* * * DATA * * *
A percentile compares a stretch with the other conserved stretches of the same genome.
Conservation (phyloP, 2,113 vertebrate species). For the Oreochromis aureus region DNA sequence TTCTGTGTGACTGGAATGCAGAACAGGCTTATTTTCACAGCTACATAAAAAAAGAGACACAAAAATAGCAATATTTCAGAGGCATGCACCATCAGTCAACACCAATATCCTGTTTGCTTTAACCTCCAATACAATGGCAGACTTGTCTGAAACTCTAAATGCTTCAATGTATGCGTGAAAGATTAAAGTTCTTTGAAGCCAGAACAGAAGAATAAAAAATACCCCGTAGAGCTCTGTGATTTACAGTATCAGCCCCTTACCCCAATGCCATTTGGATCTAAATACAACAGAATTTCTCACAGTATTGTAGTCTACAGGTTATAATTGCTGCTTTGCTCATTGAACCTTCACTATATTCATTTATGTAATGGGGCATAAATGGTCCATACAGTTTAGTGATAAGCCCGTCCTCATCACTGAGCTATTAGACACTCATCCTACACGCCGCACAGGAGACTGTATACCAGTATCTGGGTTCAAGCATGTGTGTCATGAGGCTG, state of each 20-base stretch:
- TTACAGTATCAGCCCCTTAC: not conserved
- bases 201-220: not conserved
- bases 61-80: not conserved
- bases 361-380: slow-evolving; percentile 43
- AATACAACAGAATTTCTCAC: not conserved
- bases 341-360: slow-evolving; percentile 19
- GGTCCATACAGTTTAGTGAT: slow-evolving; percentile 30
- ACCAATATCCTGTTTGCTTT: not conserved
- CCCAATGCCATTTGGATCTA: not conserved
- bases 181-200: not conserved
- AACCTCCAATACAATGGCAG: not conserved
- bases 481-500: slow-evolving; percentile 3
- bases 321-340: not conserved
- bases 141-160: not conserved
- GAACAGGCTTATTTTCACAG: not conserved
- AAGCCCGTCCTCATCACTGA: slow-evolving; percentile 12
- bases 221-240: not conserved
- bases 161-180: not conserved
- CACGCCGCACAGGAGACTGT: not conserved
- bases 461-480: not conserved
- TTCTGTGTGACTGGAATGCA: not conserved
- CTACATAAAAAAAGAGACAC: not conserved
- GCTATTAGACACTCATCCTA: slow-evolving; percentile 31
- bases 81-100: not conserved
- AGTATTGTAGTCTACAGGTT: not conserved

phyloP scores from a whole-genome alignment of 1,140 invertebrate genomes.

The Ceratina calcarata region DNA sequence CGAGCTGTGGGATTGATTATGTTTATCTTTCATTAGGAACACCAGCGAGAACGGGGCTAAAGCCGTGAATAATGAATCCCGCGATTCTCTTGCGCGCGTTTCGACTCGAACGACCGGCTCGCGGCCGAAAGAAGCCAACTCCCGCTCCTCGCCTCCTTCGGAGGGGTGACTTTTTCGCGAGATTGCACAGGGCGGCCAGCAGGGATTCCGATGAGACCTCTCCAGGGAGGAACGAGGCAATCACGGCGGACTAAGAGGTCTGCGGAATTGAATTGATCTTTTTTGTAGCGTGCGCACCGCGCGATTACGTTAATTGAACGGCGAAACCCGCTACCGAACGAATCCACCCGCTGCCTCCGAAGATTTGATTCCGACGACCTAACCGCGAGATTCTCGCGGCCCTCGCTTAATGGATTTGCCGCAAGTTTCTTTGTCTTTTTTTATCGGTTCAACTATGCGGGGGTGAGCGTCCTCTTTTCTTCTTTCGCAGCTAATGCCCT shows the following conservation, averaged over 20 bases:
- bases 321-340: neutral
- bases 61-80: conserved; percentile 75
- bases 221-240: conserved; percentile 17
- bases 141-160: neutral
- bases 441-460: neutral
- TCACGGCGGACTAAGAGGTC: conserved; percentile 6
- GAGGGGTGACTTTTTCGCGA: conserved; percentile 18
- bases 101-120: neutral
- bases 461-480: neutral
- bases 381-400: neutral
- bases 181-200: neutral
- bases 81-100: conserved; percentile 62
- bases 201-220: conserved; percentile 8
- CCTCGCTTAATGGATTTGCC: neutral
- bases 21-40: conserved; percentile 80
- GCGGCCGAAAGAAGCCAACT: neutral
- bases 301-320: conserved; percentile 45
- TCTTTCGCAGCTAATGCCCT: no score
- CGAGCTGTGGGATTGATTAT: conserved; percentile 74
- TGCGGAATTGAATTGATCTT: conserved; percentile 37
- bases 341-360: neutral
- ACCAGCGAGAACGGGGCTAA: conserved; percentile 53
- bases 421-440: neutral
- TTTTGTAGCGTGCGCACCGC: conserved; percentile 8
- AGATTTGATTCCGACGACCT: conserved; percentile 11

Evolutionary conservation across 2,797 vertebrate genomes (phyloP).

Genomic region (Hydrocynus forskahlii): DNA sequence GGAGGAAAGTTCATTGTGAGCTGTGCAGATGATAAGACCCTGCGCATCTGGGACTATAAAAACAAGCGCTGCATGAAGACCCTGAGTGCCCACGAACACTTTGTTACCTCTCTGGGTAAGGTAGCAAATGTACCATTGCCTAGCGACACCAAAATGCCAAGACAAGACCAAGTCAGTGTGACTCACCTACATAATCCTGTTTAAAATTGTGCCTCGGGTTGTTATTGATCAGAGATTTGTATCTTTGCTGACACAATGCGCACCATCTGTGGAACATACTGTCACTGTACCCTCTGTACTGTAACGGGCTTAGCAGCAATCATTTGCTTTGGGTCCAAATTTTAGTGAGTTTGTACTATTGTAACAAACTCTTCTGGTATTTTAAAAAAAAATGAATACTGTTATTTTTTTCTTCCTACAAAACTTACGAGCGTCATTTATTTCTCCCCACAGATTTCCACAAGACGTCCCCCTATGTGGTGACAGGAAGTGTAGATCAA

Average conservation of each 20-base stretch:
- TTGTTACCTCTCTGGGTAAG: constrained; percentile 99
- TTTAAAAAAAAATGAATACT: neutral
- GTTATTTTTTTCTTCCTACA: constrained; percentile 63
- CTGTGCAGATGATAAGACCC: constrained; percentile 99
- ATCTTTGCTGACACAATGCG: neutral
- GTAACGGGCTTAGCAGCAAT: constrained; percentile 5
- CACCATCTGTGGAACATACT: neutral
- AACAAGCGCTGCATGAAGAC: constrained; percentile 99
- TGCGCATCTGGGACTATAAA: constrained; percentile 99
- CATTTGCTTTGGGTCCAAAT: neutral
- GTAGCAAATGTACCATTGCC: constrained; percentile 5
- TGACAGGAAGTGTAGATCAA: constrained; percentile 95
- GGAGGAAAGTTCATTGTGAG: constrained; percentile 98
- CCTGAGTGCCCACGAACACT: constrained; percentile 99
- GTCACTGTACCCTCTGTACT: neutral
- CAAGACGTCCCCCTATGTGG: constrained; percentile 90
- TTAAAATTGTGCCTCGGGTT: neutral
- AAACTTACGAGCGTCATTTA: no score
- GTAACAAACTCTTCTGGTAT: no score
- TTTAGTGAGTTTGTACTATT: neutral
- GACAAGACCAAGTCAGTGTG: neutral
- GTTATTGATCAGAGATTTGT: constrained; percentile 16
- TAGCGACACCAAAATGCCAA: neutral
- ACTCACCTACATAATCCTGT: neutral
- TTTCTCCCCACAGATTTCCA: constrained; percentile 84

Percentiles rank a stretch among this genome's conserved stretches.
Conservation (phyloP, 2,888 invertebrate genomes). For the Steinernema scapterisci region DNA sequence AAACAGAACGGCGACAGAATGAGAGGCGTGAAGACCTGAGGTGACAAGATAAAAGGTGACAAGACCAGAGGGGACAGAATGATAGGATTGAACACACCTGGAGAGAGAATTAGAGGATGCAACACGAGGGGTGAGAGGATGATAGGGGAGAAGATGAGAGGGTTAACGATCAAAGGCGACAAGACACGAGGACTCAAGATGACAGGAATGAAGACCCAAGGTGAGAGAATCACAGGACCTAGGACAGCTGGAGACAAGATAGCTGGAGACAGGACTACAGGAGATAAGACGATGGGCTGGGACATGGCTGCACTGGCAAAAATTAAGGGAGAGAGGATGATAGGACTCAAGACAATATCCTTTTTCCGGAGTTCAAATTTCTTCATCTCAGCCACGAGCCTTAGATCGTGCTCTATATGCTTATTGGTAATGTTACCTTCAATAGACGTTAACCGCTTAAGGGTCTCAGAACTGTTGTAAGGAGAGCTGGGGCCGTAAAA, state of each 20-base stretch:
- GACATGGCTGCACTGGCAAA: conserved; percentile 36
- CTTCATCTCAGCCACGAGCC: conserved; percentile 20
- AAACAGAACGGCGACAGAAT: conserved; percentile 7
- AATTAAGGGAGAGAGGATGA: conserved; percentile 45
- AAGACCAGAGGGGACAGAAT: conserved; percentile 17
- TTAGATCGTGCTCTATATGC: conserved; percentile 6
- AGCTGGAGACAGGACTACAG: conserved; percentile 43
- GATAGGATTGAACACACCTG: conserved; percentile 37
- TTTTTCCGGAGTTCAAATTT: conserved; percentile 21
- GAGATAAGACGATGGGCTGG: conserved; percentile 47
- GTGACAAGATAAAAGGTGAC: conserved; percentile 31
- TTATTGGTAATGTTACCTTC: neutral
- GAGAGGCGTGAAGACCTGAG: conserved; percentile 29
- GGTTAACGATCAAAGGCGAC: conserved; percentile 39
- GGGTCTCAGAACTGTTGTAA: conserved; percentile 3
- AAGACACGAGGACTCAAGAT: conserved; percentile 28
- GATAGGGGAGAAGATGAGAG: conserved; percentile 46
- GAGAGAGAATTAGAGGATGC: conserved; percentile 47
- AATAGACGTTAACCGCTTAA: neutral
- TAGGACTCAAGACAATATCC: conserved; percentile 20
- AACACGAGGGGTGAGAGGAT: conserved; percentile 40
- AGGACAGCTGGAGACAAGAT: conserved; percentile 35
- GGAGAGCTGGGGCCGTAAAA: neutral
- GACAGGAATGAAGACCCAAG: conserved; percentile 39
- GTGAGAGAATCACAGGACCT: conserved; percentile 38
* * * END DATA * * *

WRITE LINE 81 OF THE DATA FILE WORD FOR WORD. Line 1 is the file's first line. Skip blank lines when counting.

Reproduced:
- ACTCACCTACATAATCCTGT: neutral